Thanks Cryssa. I’m getting pretty thirsty again. How about some Rooibos soon?
You did mention submission time was approaching. LOL.
Way to go, Sharon. For being brave enough to quit the day job to focus on what you love. For not just writing, but also turning over your work to critique, the only way we ever get better. For the guts to pull yourself together and make something from it. And especially, for the heart-wrenching honesty to put the tale of the struggle on the page.
You hearten us all. Butt in chair and pen to paper, baby. You’ve got dreams to work on.
Thank you so much, Heather. It has been through watching people like you, people who have stacked their claim to the world of words, that I’ve resolved to honour my art, and to (finally) declare myself a writer. I would never have found the courage (or as my mother suspects – lost my brain) to leave my day job, without living, breathing examples of people who are doing it, or without the support of my family. (I should probably not have watched so much of the Oscar’s last night.)
I’m grateful to be able to count you as one of my tribe. Thanks for fanning the flames.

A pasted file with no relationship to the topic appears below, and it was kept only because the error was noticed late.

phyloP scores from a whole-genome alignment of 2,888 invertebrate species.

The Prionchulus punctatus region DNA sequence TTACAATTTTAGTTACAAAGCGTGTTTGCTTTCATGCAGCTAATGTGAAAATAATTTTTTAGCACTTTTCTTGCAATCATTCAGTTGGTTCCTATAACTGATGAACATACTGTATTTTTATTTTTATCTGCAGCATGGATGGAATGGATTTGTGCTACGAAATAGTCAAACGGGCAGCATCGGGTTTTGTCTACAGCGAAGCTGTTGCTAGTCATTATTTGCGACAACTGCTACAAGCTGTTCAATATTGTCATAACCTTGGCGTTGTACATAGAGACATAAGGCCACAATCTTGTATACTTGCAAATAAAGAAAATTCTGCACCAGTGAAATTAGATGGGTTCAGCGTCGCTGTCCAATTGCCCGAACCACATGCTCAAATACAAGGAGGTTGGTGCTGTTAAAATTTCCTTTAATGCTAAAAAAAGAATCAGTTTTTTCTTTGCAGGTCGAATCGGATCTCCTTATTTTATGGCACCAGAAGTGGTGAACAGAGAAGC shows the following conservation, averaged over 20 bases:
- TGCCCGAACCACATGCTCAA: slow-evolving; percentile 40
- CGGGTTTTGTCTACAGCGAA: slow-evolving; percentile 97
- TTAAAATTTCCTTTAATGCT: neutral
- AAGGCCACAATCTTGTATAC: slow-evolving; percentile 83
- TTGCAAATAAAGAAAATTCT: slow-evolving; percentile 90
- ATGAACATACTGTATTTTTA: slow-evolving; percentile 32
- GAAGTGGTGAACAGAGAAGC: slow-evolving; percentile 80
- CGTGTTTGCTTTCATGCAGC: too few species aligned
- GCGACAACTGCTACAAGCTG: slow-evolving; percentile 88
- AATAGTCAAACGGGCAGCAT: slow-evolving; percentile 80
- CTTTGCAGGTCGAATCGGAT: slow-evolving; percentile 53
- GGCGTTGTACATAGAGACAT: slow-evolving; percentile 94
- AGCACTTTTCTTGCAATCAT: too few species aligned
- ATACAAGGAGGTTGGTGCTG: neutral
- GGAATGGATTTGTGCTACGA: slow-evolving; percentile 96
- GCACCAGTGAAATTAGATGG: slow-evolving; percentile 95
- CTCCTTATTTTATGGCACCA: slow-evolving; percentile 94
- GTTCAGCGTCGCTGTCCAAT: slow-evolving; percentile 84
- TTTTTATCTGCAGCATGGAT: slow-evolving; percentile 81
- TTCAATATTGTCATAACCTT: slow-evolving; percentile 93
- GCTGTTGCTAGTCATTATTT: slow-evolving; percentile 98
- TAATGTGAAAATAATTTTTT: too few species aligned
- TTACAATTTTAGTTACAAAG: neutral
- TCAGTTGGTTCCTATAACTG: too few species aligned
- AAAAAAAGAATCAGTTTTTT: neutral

Aw! So nice! We’re definitely all in this together.
Funny you should use the American Idol comparison as I have felt that way myself.
It is a subjective world and too often critiquing is filled with people that live on tearing other writers down a notch. This may or may not have been the case for you, but either way, good for you for rising above it. For taking what you needed to take and above all, for learning and being open to change.
But it is hard. We writers are actually very delicate and for us, the word is mightier than the sword. We walk the tightrope and I’m not ashamed to say that there is a rather fat raven sitting on the end of my balance pole, making me second guess every step I take.
I’m pretty astute at recognizing wet blankets who are only interested in knocking me down. Fortunately, I haven’t run across many. I agree we as artists do tend to have fragile egos, but appreciate it is only in allowing people (carefully selected people) to read my writing, and being open to accept their critiques, that I learn and grow as an artist. If I simply want someone to tell me I’m brilliant, I’ll ask my mother (ummm, maybe not the right person, okay ask my sister or best friend) to read my work, but if I want someone to find problems with my pacing, or staging, or plot, before I send it out, I’ll continue to ask my writer friends and promise not to cry too loud if they point out issues.
Knock that bird off! He knows how to fly.